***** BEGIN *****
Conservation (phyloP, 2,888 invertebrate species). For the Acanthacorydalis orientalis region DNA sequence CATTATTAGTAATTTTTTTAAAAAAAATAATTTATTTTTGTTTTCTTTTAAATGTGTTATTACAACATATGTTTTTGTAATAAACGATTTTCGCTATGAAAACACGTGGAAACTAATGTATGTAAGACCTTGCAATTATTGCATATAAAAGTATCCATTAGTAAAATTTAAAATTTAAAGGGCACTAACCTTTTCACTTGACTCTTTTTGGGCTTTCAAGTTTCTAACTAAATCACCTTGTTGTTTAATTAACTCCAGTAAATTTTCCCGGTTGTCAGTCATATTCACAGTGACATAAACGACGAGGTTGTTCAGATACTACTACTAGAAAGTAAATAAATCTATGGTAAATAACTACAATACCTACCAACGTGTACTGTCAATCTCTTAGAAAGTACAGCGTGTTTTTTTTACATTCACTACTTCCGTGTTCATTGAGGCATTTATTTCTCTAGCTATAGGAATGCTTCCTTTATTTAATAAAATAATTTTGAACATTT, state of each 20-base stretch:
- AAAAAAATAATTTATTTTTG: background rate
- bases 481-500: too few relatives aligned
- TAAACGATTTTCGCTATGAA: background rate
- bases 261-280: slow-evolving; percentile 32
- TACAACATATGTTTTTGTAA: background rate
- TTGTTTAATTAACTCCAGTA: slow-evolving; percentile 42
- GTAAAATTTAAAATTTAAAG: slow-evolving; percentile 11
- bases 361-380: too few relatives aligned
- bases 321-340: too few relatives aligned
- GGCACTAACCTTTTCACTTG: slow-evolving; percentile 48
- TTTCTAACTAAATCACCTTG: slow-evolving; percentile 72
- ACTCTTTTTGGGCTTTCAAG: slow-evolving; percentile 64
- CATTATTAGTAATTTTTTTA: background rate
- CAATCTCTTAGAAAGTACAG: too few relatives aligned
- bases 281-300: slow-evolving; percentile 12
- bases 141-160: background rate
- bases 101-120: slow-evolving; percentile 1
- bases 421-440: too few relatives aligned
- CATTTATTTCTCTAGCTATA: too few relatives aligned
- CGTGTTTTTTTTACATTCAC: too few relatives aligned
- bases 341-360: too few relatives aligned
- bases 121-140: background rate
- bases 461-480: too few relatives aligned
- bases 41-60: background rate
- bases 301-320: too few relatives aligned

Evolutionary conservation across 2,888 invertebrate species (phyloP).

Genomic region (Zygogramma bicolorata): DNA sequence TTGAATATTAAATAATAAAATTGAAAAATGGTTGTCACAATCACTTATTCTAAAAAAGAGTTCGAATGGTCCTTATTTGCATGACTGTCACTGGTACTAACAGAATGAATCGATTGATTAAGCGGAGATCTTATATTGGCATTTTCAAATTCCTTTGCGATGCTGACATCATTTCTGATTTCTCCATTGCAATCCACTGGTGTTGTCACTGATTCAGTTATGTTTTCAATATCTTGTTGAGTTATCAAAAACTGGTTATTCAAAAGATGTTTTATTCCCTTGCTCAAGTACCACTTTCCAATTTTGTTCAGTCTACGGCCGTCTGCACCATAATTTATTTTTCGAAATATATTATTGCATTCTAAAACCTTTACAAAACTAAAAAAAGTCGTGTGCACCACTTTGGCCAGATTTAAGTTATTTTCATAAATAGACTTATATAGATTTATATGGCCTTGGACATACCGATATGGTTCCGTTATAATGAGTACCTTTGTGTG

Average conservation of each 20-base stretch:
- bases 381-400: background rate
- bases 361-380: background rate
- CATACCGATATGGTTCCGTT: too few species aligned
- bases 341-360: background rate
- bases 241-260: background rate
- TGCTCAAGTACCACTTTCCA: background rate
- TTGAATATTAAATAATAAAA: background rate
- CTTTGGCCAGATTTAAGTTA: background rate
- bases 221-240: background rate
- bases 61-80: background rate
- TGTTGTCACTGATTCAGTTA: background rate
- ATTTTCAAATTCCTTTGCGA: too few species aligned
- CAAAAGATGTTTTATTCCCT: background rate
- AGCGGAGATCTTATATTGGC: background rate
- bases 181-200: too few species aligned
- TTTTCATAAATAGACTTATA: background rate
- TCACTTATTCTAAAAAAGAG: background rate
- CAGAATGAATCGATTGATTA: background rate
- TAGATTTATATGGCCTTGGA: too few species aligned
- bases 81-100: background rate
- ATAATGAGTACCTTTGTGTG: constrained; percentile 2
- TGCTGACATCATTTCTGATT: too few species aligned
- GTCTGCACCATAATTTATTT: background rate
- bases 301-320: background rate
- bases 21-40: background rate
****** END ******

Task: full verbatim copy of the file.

Conservation (phyloP, 2,888 invertebrate species). For the Acanthacorydalis orientalis region DNA sequence CATTATTAGTAATTTTTTTAAAAAAAATAATTTATTTTTGTTTTCTTTTAAATGTGTTATTACAACATATGTTTTTGTAATAAACGATTTTCGCTATGAAAACACGTGGAAACTAATGTATGTAAGACCTTGCAATTATTGCATATAAAAGTATCCATTAGTAAAATTTAAAATTTAAAGGGCACTAACCTTTTCACTTGACTCTTTTTGGGCTTTCAAGTTTCTAACTAAATCACCTTGTTGTTTAATTAACTCCAGTAAATTTTCCCGGTTGTCAGTCATATTCACAGTGACATAAACGACGAGGTTGTTCAGATACTACTACTAGAAAGTAAATAAATCTATGGTAAATAACTACAATACCTACCAACGTGTACTGTCAATCTCTTAGAAAGTACAGCGTGTTTTTTTTACATTCACTACTTCCGTGTTCATTGAGGCATTTATTTCTCTAGCTATAGGAATGCTTCCTTTATTTAATAAAATAATTTTGAACATTT, state of each 20-base stretch:
- AAAAAAATAATTTATTTTTG: background rate
- bases 481-500: too few relatives aligned
- TAAACGATTTTCGCTATGAA: background rate
- bases 261-280: slow-evolving; percentile 32
- TACAACATATGTTTTTGTAA: background rate
- TTGTTTAATTAACTCCAGTA: slow-evolving; percentile 42
- GTAAAATTTAAAATTTAAAG: slow-evolving; percentile 11
- bases 361-380: too few relatives aligned
- bases 321-340: too few relatives aligned
- GGCACTAACCTTTTCACTTG: slow-evolving; percentile 48
- TTTCTAACTAAATCACCTTG: slow-evolving; percentile 72
- ACTCTTTTTGGGCTTTCAAG: slow-evolving; percentile 64
- CATTATTAGTAATTTTTTTA: background rate
- CAATCTCTTAGAAAGTACAG: too few relatives aligned
- bases 281-300: slow-evolving; percentile 12
- bases 141-160: background rate
- bases 101-120: slow-evolving; percentile 1
- bases 421-440: too few relatives aligned
- CATTTATTTCTCTAGCTATA: too few relatives aligned
- CGTGTTTTTTTTACATTCAC: too few relatives aligned
- bases 341-360: too few relatives aligned
- bases 121-140: background rate
- bases 461-480: too few relatives aligned
- bases 41-60: background rate
- bases 301-320: too few relatives aligned

Evolutionary conservation across 2,888 invertebrate species (phyloP).

Genomic region (Zygogramma bicolorata): DNA sequence TTGAATATTAAATAATAAAATTGAAAAATGGTTGTCACAATCACTTATTCTAAAAAAGAGTTCGAATGGTCCTTATTTGCATGACTGTCACTGGTACTAACAGAATGAATCGATTGATTAAGCGGAGATCTTATATTGGCATTTTCAAATTCCTTTGCGATGCTGACATCATTTCTGATTTCTCCATTGCAATCCACTGGTGTTGTCACTGATTCAGTTATGTTTTCAATATCTTGTTGAGTTATCAAAAACTGGTTATTCAAAAGATGTTTTATTCCCTTGCTCAAGTACCACTTTCCAATTTTGTTCAGTCTACGGCCGTCTGCACCATAATTTATTTTTCGAAATATATTATTGCATTCTAAAACCTTTACAAAACTAAAAAAAGTCGTGTGCACCACTTTGGCCAGATTTAAGTTATTTTCATAAATAGACTTATATAGATTTATATGGCCTTGGACATACCGATATGGTTCCGTTATAATGAGTACCTTTGTGTG

Average conservation of each 20-base stretch:
- bases 381-400: background rate
- bases 361-380: background rate
- CATACCGATATGGTTCCGTT: too few species aligned
- bases 341-360: background rate
- bases 241-260: background rate
- TGCTCAAGTACCACTTTCCA: background rate
- TTGAATATTAAATAATAAAA: background rate
- CTTTGGCCAGATTTAAGTTA: background rate
- bases 221-240: background rate
- bases 61-80: background rate
- TGTTGTCACTGATTCAGTTA: background rate
- ATTTTCAAATTCCTTTGCGA: too few species aligned
- CAAAAGATGTTTTATTCCCT: background rate
- AGCGGAGATCTTATATTGGC: background rate
- bases 181-200: too few species aligned
- TTTTCATAAATAGACTTATA: background rate
- TCACTTATTCTAAAAAAGAG: background rate
- CAGAATGAATCGATTGATTA: background rate
- TAGATTTATATGGCCTTGGA: too few species aligned
- bases 81-100: background rate
- ATAATGAGTACCTTTGTGTG: constrained; percentile 2
- TGCTGACATCATTTCTGATT: too few species aligned
- GTCTGCACCATAATTTATTT: background rate
- bases 301-320: background rate
- bases 21-40: background rate